There are two great philosophical divides when it comes to sentencing. The first is whether or not to impose a conviction, and the second is, of course, whether to send somebody to gaol. Now, every day, one suspects that there are perhaps lenient sentences, who give somebody a 556A, but are somewhat troubled about it, and there may be not so lenient sentencers who impose a conviction and, again, are not terribly happy about it either. If there was this middle course, it would allow greater flexibility.

It is also, in my submission, and not without some significance, that the resolution of this dispute was allowed to remain virtually unresolved in New South Wales for a period of 20 years. The issue came before the Court of Criminal Appeal in 1984. That was a Bench consisting of his Honour the then Chief Justice Sir Laurence Street, Justices Kirby and Cantor, and that was a case where they decided that they did not have to deal with the issue, whether that power existed, and it was left for another day.

I cannot put any quantified research before the Court, but certainly all the people I have spoken to have been able to give me various instances where such a course was taken, either by a District Court judge, or by a magistrate, on numerous occasions, over that period of 20 years. That does not mean to say the Crowns who were involved in that exercise and did not appeal or did not take it up to the Court of Criminal Appeal necessarily - you can take the view that they were correct, but it does mean that the Crown, for a very long time, collectively, took the view that whatever the precise merits of this was, it was a fairly useful sentencing tool.

The Court of Criminal Appeal has given a judgment, and there the matter will rest unless this Court interferes. It is, in my submission, undeniably a matter of public importance because it would affect - one would have thought it would not be an exaggeration to say that in every day in the courts of New South Wales that course would be availed of by magistrates and by judges if the Court reversed the decision. So, it has to be a matter of public importance. I appreciate that if your Honours say that there is no point in granting leave because the argument is obviously right, I could not cavil with that, but I would urge your Honours not to take the view. The authorities that have been collected depend upon other statutory regimes which can be, at least in theory, distinguished.

If one has to fall back on to an alleged common law principle that you cannot be punished without a conviction - and when I say "alleged", I conceived that there was such a principle at common law - we say that it is now a meaningless principle. When I say "a meaningless principle", it is a principle which has to be radically rethought and redrafted - - -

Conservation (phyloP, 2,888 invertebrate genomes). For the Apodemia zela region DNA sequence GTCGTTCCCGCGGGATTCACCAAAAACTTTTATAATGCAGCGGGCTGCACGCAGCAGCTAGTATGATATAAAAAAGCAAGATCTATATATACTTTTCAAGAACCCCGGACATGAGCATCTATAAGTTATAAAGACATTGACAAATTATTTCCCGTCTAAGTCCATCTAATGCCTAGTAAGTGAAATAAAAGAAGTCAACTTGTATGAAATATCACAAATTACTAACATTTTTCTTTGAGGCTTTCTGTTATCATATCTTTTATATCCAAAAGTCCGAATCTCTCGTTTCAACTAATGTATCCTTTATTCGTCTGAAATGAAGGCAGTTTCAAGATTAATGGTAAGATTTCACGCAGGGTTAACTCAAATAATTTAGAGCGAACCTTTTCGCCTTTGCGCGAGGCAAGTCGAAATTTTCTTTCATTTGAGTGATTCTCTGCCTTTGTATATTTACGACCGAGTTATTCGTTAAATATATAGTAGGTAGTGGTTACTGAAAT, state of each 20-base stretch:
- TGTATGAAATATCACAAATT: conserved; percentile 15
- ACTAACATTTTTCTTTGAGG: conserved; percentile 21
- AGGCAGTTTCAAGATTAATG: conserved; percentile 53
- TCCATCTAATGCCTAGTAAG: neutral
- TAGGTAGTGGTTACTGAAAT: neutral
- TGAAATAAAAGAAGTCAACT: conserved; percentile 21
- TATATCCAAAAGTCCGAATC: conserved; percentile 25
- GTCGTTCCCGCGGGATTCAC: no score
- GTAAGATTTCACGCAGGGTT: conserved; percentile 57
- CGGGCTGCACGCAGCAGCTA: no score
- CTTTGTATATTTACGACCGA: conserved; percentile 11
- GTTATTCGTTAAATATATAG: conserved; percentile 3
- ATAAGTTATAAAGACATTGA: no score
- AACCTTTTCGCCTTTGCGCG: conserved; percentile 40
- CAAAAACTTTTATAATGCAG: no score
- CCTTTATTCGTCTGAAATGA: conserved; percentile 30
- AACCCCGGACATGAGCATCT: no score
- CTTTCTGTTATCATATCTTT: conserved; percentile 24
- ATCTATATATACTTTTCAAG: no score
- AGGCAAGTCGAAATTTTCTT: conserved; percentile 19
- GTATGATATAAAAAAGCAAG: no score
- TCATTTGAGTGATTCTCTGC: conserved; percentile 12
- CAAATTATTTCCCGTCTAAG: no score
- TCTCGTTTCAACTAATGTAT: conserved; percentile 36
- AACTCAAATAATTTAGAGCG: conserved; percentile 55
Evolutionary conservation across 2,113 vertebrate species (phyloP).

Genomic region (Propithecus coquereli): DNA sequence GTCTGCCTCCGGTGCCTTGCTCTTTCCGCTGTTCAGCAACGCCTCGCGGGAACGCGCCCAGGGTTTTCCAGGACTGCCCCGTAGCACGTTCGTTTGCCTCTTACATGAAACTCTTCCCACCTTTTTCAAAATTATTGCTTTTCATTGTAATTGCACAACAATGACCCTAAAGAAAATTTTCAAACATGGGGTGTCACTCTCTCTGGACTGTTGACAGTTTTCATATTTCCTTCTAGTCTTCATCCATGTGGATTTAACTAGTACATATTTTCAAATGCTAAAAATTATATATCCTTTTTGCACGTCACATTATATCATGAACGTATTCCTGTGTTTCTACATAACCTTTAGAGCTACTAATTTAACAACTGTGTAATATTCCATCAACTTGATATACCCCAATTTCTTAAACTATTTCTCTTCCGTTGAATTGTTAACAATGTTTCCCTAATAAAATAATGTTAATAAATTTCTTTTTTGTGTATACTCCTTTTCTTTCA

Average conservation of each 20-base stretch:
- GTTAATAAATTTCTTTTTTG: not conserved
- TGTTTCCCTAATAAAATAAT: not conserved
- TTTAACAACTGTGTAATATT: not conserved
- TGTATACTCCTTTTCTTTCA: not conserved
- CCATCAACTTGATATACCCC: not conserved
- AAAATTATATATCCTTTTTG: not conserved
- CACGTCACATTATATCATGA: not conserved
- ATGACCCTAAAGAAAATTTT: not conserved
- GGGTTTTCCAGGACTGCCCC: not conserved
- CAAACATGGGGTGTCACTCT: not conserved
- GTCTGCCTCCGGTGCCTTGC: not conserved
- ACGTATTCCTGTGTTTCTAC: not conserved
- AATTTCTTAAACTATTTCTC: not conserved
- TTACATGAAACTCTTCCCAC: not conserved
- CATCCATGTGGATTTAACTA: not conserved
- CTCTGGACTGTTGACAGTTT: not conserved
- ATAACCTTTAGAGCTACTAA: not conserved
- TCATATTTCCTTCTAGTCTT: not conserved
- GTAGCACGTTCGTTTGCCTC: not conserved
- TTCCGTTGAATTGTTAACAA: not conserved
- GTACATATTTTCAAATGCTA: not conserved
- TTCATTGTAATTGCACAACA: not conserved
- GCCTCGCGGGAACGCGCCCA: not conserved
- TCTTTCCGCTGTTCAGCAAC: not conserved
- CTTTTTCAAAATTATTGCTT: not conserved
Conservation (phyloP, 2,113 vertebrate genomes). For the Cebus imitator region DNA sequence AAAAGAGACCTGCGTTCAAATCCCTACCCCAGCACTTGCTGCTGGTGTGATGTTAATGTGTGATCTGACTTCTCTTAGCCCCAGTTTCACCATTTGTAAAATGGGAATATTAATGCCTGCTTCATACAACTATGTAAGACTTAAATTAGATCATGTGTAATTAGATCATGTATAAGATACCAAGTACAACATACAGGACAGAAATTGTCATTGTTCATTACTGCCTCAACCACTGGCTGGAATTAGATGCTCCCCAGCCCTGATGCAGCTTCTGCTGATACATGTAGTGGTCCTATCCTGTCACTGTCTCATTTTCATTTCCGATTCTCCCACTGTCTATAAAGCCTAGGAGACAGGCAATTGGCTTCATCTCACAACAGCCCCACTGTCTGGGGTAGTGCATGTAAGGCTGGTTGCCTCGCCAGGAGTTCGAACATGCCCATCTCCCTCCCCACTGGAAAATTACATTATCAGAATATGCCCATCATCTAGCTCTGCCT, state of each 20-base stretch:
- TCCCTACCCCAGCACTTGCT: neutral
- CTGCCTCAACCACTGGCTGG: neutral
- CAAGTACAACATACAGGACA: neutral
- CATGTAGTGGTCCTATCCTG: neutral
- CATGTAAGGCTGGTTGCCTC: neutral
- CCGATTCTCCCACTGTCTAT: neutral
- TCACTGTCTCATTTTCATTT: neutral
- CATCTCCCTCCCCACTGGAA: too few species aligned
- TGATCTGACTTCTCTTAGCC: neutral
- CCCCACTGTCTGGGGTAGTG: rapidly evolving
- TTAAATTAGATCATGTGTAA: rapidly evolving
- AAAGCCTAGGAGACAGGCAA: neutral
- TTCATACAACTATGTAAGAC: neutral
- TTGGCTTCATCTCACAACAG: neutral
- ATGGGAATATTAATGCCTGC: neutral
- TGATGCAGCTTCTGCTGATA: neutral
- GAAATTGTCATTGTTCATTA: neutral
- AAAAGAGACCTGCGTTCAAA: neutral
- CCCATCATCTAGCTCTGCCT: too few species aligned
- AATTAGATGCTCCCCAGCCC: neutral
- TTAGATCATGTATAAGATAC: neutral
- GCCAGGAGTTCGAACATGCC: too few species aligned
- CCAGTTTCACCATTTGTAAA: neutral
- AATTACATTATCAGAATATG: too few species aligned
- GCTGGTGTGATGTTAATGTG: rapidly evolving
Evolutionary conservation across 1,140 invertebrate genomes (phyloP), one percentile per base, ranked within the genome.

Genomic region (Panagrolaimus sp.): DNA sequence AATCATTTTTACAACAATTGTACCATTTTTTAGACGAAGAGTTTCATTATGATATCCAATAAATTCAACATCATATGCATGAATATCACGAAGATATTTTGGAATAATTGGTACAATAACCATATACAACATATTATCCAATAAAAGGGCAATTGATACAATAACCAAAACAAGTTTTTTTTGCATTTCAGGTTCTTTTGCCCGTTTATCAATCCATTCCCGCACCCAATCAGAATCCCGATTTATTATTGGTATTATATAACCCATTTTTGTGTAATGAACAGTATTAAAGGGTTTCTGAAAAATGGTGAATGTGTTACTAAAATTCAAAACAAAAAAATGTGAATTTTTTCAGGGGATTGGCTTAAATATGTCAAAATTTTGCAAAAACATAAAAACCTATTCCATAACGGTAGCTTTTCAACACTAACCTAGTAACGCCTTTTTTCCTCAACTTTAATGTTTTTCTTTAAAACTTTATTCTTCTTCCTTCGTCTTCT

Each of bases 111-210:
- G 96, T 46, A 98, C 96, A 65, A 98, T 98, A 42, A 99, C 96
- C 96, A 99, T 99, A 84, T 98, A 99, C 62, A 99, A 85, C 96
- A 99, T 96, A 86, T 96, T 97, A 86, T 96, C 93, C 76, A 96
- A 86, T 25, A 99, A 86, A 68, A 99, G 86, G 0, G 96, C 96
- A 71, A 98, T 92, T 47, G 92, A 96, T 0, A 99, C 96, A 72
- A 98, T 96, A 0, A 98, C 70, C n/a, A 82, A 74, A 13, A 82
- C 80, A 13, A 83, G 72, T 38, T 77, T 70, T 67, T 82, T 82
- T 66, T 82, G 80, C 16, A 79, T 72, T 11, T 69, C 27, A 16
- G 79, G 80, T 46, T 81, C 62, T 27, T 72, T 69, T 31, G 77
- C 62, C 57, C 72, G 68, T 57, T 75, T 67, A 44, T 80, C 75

McHUGH J: But why should that be so? The legislation is enacted against the background of that principle. The law should, so far as possible, be a seamless web. It is not, of course, but that does not mean that we should tear it apart and treat its pieces in isolation from each other. This is all part of an historical development. This section makes the modification to a common law position, and allows courts to make orders in respect of a person even though the record does not record a conviction against that person. But why should not common law principles guide the construction of the section?

MR KINTOMINAS: Because, your Honour, the common law principles have been displaced to such a material extent that it is no longer safe to take the view that the legislature did not intend to alter the common law that far. It is very difficult to get into the minds of the legislatures, but - - -

McHUGH J: We should not even try if you are talking about the particular mental states of legislators. By a legal fiction we impugn an intention to the Parliament, or the legislature as an institution, but we do not seek to ascertain the precise mental states when you look at the words they have enacted. We look at them against the background of history, against the background of the facts that this legislature is taken to have had in mind in enacting - - -

MR KINTOMINAS: I accept that, of course, your Honour. But, I would still be pressing the point that it is not free from doubt. Even if one takes the question that the Chief Justice referred to about there being no guest legislation in prisons, it overlooks the fact that, for example, somebody could be refused bail deliberately so that he might spend some time in the cells, and then taking that into account, given the benefits of a recognisance under the section.

Ultimately, your Honours, the point that I would like to finish on is that the other matter that never seemed to have been argued in any of the cases that the Chief Justice refers to is the precise point that this is not a fine. This is not really a fine, but a donation to the revenue.

McHUGH J: Yes.

MR KINTOMINAS: I note my time is up.

McHUGH J: Thank you, Mr Kintominas. We need not hear from you, Mr Hosking.

The decision of the Court of Criminal Appeal is not, in our opinion, attended by doubt. Special leave to appeal is therefore refused.